For those who are about to graduate or recently graduated and are on the job hunt then this information is for you. I bet you are asking yourself, “How in the world am I supposed to get a job when I have applied to the same role that 700 other people have as well?” There are things you can do but they all depend on the opportunities you have given yourself in the past. Various firms look for any number of criteria when selecting a candidate. Many (the word some is used too often in this paragraph so I used alternative words that are close to the same meaning as the word some) of those qualities can already be in your rear-view mirror.
Some firms might ask for information from your past education such as ACT or SAT math scores. Hiring managers will look at what college you attended and if it was a top 20 institution or not. Information such as your major, final GPA and core GPA is almost always considered. During your college years were you one of the top achievers in your class who defined early on what you wanted to do with your career? Did you obtain an internship with a firm that is well known and successful in the private equity industry or were you sitting on the beach getting tan, fit and having a great time? There is nothing wrong with either one of those options, however, one will give you more leverage over the competition than the other.
Real estate private equity firms may be searching for candidates who earned an Argus certification or became advanced users of Excel financial modeling. Your past experience is one of the strongest attributes that can set you aside from the other applicants. Did you intern with an applicable firm during your college years or is your current job preparing you for the private equity industry.
These are all potential questions and conversations that many real estate private equity firms have when sorting through hundreds of applicants for a small number of job openings. What happens when you tick all of these boxes and have a strong background? Let’s talk about the personality and characteristics of a candidate that would be the unicorn in the stack of horses.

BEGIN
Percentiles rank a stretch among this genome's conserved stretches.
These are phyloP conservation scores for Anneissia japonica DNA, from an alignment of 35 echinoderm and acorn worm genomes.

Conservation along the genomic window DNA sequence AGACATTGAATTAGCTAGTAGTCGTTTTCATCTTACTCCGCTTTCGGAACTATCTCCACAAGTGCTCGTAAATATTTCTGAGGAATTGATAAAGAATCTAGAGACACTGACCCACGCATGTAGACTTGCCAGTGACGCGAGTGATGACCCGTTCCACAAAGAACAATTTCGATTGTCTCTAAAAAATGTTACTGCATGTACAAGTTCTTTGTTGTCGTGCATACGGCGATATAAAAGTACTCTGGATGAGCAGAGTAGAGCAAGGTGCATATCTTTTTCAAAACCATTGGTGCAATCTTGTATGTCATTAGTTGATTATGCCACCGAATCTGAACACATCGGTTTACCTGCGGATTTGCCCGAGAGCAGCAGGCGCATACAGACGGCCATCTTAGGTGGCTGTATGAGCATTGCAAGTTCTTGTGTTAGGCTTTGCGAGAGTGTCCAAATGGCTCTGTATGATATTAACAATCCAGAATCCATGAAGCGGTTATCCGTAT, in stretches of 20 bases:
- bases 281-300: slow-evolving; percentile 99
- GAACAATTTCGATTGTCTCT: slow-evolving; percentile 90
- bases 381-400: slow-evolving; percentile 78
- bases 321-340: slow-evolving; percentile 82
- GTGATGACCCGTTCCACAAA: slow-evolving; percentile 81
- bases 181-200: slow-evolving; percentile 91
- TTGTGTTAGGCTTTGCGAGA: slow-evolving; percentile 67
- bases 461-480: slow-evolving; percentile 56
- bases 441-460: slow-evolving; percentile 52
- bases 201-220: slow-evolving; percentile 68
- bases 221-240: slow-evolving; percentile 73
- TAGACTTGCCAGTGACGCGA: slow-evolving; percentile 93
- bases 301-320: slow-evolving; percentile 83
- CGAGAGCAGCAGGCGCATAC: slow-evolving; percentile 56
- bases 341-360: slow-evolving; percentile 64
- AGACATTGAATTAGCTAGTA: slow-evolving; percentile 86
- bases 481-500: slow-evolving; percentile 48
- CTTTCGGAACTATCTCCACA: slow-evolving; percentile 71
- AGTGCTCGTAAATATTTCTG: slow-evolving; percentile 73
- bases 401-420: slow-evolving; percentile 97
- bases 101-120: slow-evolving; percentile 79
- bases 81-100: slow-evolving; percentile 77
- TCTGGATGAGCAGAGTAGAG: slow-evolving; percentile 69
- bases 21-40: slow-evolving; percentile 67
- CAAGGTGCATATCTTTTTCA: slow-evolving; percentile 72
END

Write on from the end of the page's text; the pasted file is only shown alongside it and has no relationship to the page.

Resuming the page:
When the interview process begins, the end objective is to ideally land the role. Hiring managers will look at previous experience but will also consider if your personality is a match with the team. Culture fit is a big component of the selection process when it comes to hiring a candidate. Even though this quality is one you do not have control over, it is imperative that you be yourself during the interview and not try to be someone you think the firm will hire.
Some may say that passion is just as important as experience. Demonstrating that you’ve got a genuine interest in the industry, the company and the role will illustrate that you are focused and decisive about the opportunity. The stand out candidates will not just use the word “passion” during the interview but they will find ways that demonstrate or quantify their passion. Your chance to get to the next phase of the interview process will depend on how your balance your experience, educational background and passion.
It is evident that you are supposed to talk highly about yourself during an interview. However, to stand out from the 400+ other applicants that are doing the same thing is to back up your skills and provide evidence of your successes. A great way to do this is communicate how you completed the goal to a high standard or how you exceeded the expectations of your associates. For example, turning the statement of “I work well with others” into listing the reasons why you successfully worked well collaborating with others and how you completed the project would go farther in an interview. In addition, finish each point you talk about with what you learned from the experience; quote what your co-workers or managers have said about working with you. The goal here is to back up your talk with a lot of walk. Remember that specific examples of your accomplishments and experiences will speak for themselves and you will avoid coming off as arrogant.
Emotional intelligence can be a tricky one to resemble, but we have a few tricks to show off this great characteristic trait. When an interviewer asks about what negative experiences you had in a previous role, the best way to answer is avoid casting blame. The worst thing you can do in this situation is blame others for whatever situation happened. Be prepared to share your responsibility in terms of what you would have done differently looking back. Interviewers understand that people make mistakes but they are looking to see if you are the type of person who learns from their mistakes and made a lesson out of the situation.
Hopefully, these few tips on interviewing and securing a real estate private equity role will provide valuable! Remember information is power so use it!